Small Business, Big Science
Carl LeBel, PhD’89
Entrepreneurship is an attitude, one that Carl LeBel, PhD’89, believes is best nurtured in a small environment. He’s right at home as chief scientific officer at Otonomy, a development-stage specialty biopharmaceutical company in San Diego, Calif., that employees 25 people.
But being an entrepreneur wasn’t even on LeBel’s radar when he graduated from Northeastern with a doctorate in biomedical science. He thanks Northeastern and biotech pioneer Amgen for helping him develop that mindset.
LeBel originally studied forensic chemistry, but found himself inexorably drawn to pharmacology and toxicology. His adviser, Bob Schatz, who retired last year after 31 years as associate professor, encouraged LeBel to join his rigorous toxicology lab, where students were encouraged to poke holes in data and debate experimental designs.
“Northeastern has a fluid system in place to find your perfect fit,” LeBel says. “I learned how to become a critical-thinking scientist, and it all took off for me after that.”
LeBel joined Amgen when it had 1,500 employees and its cutting-edge entrepreneurial research on recombinant DNA technology was just taking off. By the time he left as executive director in 2007, Amgen was a biotech behemoth.
Along with that rapid growth, however, came less freedom to innovate, says LeBel. What he found at Otonomy? “The bigger risks and greater thrills of a startup.”
Natural entrepreneurs are drawn to small companies that don’t yet have a rigid corporate bureaucracy, says LeBel. “There’s an element of freedom and risk that comes with a smaller company.”
LeBel and his elite R&D team are developing new drug therapies for millions of people with hearing and balance disorders of the ear who have never had drug treatments available. And as an entrepreneur, he couldn’t have asked for a greater challenge.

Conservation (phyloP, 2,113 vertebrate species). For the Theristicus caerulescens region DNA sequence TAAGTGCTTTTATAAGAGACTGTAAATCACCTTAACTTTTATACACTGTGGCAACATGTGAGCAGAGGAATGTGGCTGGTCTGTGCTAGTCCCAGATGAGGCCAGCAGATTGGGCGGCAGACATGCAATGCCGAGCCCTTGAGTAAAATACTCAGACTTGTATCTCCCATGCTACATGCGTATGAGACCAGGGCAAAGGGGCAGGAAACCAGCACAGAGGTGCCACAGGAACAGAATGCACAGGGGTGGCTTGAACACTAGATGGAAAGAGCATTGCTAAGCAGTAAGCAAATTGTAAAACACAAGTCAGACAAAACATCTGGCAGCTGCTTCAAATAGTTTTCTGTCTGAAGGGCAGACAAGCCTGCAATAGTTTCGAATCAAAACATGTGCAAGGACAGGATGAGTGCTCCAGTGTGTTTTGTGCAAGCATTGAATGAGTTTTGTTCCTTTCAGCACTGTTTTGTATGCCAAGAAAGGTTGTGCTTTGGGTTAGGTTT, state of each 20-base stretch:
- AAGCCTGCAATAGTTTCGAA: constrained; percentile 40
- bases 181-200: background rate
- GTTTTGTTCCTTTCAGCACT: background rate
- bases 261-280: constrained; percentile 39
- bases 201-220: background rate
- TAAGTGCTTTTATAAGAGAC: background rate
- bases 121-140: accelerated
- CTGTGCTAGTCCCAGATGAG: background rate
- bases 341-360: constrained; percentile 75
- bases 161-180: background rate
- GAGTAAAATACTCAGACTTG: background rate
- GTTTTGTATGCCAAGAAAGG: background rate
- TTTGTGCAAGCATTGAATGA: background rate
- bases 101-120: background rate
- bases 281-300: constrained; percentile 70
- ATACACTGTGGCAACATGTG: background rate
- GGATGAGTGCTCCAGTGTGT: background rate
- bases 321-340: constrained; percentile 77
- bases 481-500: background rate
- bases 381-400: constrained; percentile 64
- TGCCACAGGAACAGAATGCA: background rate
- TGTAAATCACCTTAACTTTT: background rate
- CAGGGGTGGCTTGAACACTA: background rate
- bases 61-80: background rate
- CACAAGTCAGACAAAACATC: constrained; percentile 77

In addition to the ongoing push to invent a pharmaceutical that can make a difference for patients and physicians, LeBel and his team must find ways to raise capital and navigate the complicated labyrinth of FDA drug approval. Accustomed to having to
operate nimbly, they embrace the challenge, rather than letting it bog them down.
And as an executive member of Northeastern’s Health Sciences Entrepreneurs, he’s training the next generation to thrive in such an environment, too. This group of alumni shares experiences with students and faculty and recently launched a mentoring program for alumni and students who want to start new health-science businesses.
“My hope is to help other people find their outlet for innovation,” he says.
No One’s Business, Yet
Natalie Dickinson, AMD’16, a communication studies major
The path of the student entrepreneur is almost never conventional. Starting a business while earning a degree requires some serious fast thinking and perseverance.
But Natalie Dickinson’s entrepreneurial path was even more atypical because her venture, a wildly popular music blog called “We Are the Kids,” was never meant to be a business at all.
Blogging about the music biz—how to get into it, connecting people to opportunities, sharing stories and insider interviews—has been a labor of love that dates back to her high school days, when she launched the Tumblr blog.
Thanks to the robust network she built, she landed a series of career-building roles, including assistant box office manager at Boston rock club Brighton Music Hall and events promoter for New York City’s the Village Voice. She spent this past summer posting from throughout the U.S. while traveling with the music festival Vans Warped Tour.
Now Dickinson’s back at Northeastern, ready to turn “We Are the Kids” into a sustainable business with the help of Northeastern’s venture accelerator IDEA, and a few professors who’ve been impressed with the blog’s content and depth. In all, “We Are the Kids” has amassed more than 30,000 followers—fellow fans and industry pros alike—who turn to her as both a peer and a source for vital industry networking.
In upcoming months, Dickinson will develop a business plan for the blog, although she says she’s more interested in making money to put back into the site than she is in making a profit.
“So often, kids stop me at concerts to thank me for advice that connected them with a job opportunity,” reflects Dickinson on her past several years blogging. “I started this project trying to learn more about the industry and find internships for myself, so there’s nothing better than having people tell me I’ve made a difference in their lives, too.”
One Potato at a Time
Mike Behan, DMSB’13